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The math, I read, is

$F = G\frac{m_{1}m_{2}}{r^{2}}$

What I'm unclear about is how does it work in practice.

Say there are two identical pebbles massing 1 kilogram each outside Sol's gravity well close enough to attract each other.

What happens then? And, How long does each 'stage' take?

Do the pebbles start to orbit around each other and eventually coalesce?

Do they, without coalescing, begin to attract other particles around them?

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Gravity's just a theory. ;) –  AdamRedwine Oct 16 '12 at 18:18
"How does gravity work?" "Fine, thanks!" –  Keith Thompson Oct 16 '12 at 19:27
The explanation of Feynman starts around minute 7 (youtube.com/watch?v=1SrHzSGn-I8) ;-) –  Fabian Oct 16 '12 at 23:19
Why the downvote? –  Everyone Oct 19 '12 at 19:59

1 Answer 1

up vote 6 down vote accepted

Assuming you've placed your two pebbles far from any other masses the only force they will feel is their mutual gravitational attraction. Suppose you place them one metre apart, then the force they feel is given by your equation, and since in your example $m_1$, $m_2$ and $r$ are all equal to one the force each pebble will feel is just $G$ or $6.673 \times 10^{-11}$ Newtons. Each pebble will therefore start accelerating towards the other pebble at $6.673 \times 10^{-11}$ ms$^{-2}$.

Lets say you've made your pebbles from granite, which has a density of about 2700 kg/m$^3$, so the radius of the (spherical) pebbles is 0.045 m. When the pebbles collide, after a bit of bouncing around they'll settle down and remain in contact at a spacing of 0.09m. At this spacing the force between them will be about $8.2 \times 10^{-9}$ Newtons.

You could make the pebbles orbit each other. The general equations for two bodies orbiting each other are a bit complex if you're not up to speed with calculus, but if you're happy with a circular orbit it's easy to calculate the orbital velocity. For an object moving in a circular orbit the acceleration towards the centre is simply $v^2/r$. In the example above we calculated the acceleration to be $6.673 \times 10^{-11}$ ms$^{-2}$, and the radius of the orbit is half the spacing so $r = 0.5m$. That means the orbital velocity is given by:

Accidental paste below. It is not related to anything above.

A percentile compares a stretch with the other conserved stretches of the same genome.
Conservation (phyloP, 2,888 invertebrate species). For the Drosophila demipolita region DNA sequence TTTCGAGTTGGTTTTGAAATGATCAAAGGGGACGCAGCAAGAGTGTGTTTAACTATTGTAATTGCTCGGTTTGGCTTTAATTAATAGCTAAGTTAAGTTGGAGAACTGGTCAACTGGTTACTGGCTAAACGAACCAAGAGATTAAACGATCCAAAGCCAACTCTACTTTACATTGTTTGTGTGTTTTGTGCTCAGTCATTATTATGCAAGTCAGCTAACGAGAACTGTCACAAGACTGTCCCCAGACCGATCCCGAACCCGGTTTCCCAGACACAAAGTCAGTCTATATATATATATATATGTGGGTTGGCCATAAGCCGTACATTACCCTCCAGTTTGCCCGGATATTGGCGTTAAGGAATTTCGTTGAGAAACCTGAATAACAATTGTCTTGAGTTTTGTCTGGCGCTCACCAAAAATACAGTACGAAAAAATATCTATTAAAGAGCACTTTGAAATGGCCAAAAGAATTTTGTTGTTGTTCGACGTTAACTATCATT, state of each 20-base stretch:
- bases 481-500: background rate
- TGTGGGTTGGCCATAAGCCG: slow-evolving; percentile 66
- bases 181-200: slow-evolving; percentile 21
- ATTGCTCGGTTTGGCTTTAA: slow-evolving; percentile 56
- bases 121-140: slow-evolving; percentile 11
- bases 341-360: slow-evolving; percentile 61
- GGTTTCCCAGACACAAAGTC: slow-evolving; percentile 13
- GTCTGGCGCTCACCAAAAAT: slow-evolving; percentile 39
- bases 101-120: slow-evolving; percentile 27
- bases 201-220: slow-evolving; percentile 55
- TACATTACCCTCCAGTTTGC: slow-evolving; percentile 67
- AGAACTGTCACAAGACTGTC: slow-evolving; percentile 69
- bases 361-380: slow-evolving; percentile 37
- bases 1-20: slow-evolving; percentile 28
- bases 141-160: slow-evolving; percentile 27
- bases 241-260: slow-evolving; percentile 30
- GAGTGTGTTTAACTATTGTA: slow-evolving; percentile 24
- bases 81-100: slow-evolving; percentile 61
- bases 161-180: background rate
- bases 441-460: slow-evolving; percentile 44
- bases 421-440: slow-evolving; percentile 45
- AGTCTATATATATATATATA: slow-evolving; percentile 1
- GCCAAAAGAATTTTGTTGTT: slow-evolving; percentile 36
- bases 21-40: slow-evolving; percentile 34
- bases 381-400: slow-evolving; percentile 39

$$ 6.673 \times 10^{-11} = \frac{v^2}{0.5} $$


$$ v = 5.78 \times 10^{-6} \space \text{m/sec} $$

So if you placed the pebbles a metre apart and set each one moving at 5.78 microns per second they would follow circular orbits about their centre of mass.

If you want to know more about how two bodies orbit each other have a look at the Wikipedia article on the two body problem.

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Just to add: The pebbles won't coalesce because the force pulling them together is very small - much smaller than the material strength. Once you get more than few 10km size lumps of rock their own gravity is strong enough to squash them into a sphere –  Martin Beckett Oct 16 '12 at 17:59
A quick follow-up for your leisure time - Once the two pebbles are at a separation of 0.09m, do any other pebbles nearby experience two separate gravity 'field', or a single one? I would think the latter –  Everyone Oct 16 '12 at 18:30
@Everyone Why would you expect anything like that? There is nothing magic about the "1" in 1 meter. The length of the meter is entirely arbitrary. The gravitational field of extended bodies is actually the sum of the separate field from each infinitesimal bit of mass. It just happened that you can often take the results as if all the mass was at the CoM. –  dmckee Oct 16 '12 at 21:50
The second paragraph above mentioned the two pebbles settle down permanently at a distance of 0.09m. So I wondered whether neighbours then begin to experience a stronger 'pull'. –  Everyone Oct 17 '12 at 9:14

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